Mama Mead’s Pizza Under New Ownership

Est. Reading Time: 3 minutes
Maya Wilson checks dough at Mama Mead's Pizza

When Anita Wilson walked into Mama Mead’s Pizza, located at 900 Coffman Street, Longmont, looking for pizza dough last fall, she had no idea her life was about to change. The mother of a blended family of nine was working as a day cook at Kelly’s Grill and Pub in Mead. She was also thinking of opening a food truck and wanted the dough to experiment with pizza rolls.

Heather Gibbons, then owner of Mama Mead’s, heard her plans and asked, “Have you ever thought about bricks and mortar [storefronts]?” She showed Wilson the Craigslist ad she was writing at that moment, advertising the business for sale. Wilson was “so excited she could barely talk.” She took the weekend to consider the idea and run it past her husband.

They met with Gibbons the following Monday. Initially, Wilson felt purchasing the business outright would cost too much. But then Heather asked, “What if I carried you?”

Mama Mead’s specializes in New York style pizza with a “very, very thin crust, kind of floppy,” Wilson explains. “You can fold it. We also make our own pesto in-house, a pistachio pesto handed down from Heather that you can eat with a spoon! And we have the best meatball ever made!”

Wilson officially took the reins on New Year’s Day, after a couple months of coaching from Gibbons, who taught her the intricacies of dough and “cooking by feel.”

One of Gibbon’s employees, Nygel Mikkelson-Jones, stayed on, helping Wilson and her teenage daughter, Maya, learn to “shimmy” pizzas in and out of the 550-degree brick pizza oven.

Wilson is keeping lots of things the same, particularly the dough. “Why mess with perfection?” she said. “We make the dough daily. And everything is completely fresh. I hear from everyone who comes in, if they are from anywhere from Chicago eastward, they say that this is the best New York style pizza they’ve ever had.”

However, Wilson is excited about expanding the menu into spaghetti, pasta, and kid’s meals, as well as adding daytime pizza deliveries. She upgraded Mama Mead’s gluten-free offerings, too, saying that her GF clientele tripled in the last two months.

Also in the works is a sprawling 28-inch pie that will only be available to eat in. “I couldn’t find a box anywhere,” Wilson rued.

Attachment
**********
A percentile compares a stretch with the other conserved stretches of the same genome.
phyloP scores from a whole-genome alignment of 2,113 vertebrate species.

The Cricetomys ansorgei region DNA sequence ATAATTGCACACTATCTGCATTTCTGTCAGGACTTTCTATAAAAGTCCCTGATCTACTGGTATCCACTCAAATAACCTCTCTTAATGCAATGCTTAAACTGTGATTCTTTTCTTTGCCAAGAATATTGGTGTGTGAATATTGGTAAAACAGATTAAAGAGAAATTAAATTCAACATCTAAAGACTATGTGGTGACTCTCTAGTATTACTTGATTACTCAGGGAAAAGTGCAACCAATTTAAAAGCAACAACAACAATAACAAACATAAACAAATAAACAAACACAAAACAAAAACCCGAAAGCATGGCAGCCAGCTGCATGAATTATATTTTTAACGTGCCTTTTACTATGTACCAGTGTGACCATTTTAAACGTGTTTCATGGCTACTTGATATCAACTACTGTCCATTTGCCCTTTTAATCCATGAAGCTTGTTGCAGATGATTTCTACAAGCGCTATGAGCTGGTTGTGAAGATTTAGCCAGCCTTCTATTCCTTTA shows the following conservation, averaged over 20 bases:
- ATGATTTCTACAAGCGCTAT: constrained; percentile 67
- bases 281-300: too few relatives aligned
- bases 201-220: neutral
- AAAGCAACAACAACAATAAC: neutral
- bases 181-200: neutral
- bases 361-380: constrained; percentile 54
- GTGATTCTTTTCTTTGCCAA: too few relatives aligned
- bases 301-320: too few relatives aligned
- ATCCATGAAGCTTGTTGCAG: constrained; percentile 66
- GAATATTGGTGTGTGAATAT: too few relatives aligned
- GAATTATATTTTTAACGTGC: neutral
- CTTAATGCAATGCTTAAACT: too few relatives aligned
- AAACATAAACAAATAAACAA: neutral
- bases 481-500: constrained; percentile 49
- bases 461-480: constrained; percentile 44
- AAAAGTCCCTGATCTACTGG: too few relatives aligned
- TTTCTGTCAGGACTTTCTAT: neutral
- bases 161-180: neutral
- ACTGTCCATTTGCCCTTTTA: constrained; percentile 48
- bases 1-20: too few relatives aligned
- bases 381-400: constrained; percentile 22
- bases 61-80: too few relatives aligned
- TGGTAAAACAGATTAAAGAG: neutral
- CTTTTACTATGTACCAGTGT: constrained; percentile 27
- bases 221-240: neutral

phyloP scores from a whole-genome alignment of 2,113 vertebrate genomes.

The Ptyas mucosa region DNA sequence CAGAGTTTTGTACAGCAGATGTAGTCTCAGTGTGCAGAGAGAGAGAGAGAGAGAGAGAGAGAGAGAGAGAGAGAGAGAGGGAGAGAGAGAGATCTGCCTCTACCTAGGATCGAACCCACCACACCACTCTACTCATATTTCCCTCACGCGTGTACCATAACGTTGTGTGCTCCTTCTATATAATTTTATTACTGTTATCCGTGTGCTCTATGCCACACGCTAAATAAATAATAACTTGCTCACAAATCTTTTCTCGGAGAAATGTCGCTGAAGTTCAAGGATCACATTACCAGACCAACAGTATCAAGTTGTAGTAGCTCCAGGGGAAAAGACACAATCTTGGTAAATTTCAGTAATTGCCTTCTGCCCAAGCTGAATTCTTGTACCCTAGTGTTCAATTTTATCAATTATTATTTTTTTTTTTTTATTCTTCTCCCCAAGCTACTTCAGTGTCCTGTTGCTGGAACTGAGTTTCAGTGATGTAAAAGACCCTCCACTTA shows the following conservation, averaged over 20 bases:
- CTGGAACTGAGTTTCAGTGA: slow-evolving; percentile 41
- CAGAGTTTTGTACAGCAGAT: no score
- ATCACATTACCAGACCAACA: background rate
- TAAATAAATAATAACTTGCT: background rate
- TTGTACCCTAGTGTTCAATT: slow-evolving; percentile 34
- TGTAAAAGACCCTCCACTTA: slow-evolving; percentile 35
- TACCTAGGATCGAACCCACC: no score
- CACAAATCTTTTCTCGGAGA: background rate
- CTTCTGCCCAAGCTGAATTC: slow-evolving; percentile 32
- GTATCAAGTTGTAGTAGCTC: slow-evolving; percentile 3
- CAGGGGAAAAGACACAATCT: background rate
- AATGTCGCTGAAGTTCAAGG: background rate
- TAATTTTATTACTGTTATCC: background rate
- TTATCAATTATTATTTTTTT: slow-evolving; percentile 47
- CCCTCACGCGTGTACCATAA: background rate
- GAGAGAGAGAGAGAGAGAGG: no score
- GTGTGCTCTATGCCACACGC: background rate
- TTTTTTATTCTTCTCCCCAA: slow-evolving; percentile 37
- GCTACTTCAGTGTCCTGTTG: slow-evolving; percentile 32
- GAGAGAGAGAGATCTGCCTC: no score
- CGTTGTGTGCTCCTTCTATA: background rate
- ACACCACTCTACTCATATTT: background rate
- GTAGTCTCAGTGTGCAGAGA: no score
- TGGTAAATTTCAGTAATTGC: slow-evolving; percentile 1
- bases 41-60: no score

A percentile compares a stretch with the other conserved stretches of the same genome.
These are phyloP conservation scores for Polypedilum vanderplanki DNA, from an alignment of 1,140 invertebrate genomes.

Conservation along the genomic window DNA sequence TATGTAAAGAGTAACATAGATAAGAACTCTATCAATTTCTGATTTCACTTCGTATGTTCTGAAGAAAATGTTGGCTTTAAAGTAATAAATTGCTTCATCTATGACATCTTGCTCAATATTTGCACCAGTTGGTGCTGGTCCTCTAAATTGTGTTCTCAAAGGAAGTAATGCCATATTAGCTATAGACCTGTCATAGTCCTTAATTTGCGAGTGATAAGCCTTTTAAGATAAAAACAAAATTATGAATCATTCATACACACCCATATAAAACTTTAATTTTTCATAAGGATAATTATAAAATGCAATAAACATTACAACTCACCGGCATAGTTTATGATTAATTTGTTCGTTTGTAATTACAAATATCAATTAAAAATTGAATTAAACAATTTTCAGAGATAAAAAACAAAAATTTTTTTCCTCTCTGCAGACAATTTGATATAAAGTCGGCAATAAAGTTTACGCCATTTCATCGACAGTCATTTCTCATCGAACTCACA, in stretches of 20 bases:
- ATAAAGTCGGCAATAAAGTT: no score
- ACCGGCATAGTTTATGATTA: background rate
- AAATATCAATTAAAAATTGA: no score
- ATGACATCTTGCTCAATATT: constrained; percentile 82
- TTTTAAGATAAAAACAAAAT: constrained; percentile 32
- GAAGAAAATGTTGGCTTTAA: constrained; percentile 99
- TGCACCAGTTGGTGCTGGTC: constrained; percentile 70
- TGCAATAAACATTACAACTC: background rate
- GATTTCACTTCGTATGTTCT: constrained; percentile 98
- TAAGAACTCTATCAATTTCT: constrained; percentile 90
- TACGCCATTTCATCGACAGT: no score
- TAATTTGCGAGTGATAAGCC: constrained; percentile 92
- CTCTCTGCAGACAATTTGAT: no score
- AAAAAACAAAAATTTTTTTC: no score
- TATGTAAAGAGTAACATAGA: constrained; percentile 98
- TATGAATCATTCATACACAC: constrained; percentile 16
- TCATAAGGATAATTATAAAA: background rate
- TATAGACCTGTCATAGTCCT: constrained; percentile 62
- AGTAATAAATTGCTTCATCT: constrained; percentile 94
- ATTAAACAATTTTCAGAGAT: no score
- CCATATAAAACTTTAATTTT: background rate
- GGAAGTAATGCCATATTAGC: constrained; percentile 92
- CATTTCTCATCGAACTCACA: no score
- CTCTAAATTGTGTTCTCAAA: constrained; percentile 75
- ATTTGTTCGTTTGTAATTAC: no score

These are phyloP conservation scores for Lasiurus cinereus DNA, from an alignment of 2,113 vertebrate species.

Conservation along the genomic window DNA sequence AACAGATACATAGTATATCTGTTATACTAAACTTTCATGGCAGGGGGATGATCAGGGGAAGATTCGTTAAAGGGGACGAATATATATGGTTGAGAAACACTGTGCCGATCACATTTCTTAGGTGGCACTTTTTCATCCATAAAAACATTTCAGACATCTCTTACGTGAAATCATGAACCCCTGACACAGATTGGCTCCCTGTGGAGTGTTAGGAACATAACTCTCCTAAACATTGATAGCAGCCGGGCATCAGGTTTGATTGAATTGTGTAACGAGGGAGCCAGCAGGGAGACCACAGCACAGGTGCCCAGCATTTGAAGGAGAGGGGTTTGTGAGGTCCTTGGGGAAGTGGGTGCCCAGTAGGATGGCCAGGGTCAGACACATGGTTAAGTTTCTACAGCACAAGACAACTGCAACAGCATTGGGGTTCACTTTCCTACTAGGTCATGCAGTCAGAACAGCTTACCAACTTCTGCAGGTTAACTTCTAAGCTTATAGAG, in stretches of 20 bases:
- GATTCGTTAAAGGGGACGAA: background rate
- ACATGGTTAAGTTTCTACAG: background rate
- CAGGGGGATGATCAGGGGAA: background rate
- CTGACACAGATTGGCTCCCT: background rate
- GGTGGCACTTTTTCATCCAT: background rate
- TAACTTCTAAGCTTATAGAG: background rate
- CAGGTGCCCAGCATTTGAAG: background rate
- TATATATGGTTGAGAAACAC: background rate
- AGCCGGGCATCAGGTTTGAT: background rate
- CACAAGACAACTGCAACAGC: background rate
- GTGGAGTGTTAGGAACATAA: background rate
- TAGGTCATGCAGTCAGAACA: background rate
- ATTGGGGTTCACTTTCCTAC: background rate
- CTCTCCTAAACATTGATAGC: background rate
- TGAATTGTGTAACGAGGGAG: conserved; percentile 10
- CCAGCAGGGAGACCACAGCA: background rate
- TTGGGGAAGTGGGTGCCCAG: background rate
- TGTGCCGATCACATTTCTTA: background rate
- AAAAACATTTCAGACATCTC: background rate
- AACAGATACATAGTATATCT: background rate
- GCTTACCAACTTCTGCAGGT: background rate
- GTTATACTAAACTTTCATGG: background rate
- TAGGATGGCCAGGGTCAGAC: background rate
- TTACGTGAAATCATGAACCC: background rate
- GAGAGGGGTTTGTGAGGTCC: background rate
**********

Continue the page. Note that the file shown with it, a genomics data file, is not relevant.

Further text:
The mammoth 24-inch pies set Mama Mead’s apart from the crowd. “A ‘large’ at other places,” Wilson boasts, “is only fourteen inches.” As well as being an asset, the 24-inch pizzas present Wilson’s biggest challenge, though. They’re not only heavy, but “if you put it in wrong,” says Maya, “it will fold and rip a hole in it.”

“Humongous” slices draw in a lunchtime crowd that has doubled since Wilson took over. “We are one of the only ones that sell by the slice here in Longmont,” Wilson says. “It’s a larger slice, and you can fold it over and eat it.” The small eat-in space is often packed at noon, and a favorite with students from Longmont High.

The business is truly a family enterprise, with everyone pitching in. Wilson’s husband, Mike, is a software engineer by day and a pizza delivery guy by night. “He does it well,” Wilson enthuses, “he loves the driving.” Maya and Nygel man the ovens in the evening, and one of Wilson’s other teenage daughters, Alyssa Cislo, handles daytime deliveries. The ‘littles,’ as Wilson refers to her kids under ten, “are our garbage disposal.”

Wilson’s self reliance has bloomed in the two months she’s been at the helm. “We are definitely in a mode of readiness,” she said, “I feel confident that we can come together as a family team to bust these pizzas out!”

Mama Mead’s is open Tuesday through Saturday from 11:00 a.m. until 9:00 p.m. Deliveries are available through Grub Hub and Easy Eats.

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  1. back in my college days i worked in a pizza shop… I made pretty good pizza’s if I do say so myself, but we were not allowed to wear any jewelry, watches rings while we were making the pizzas … just saying

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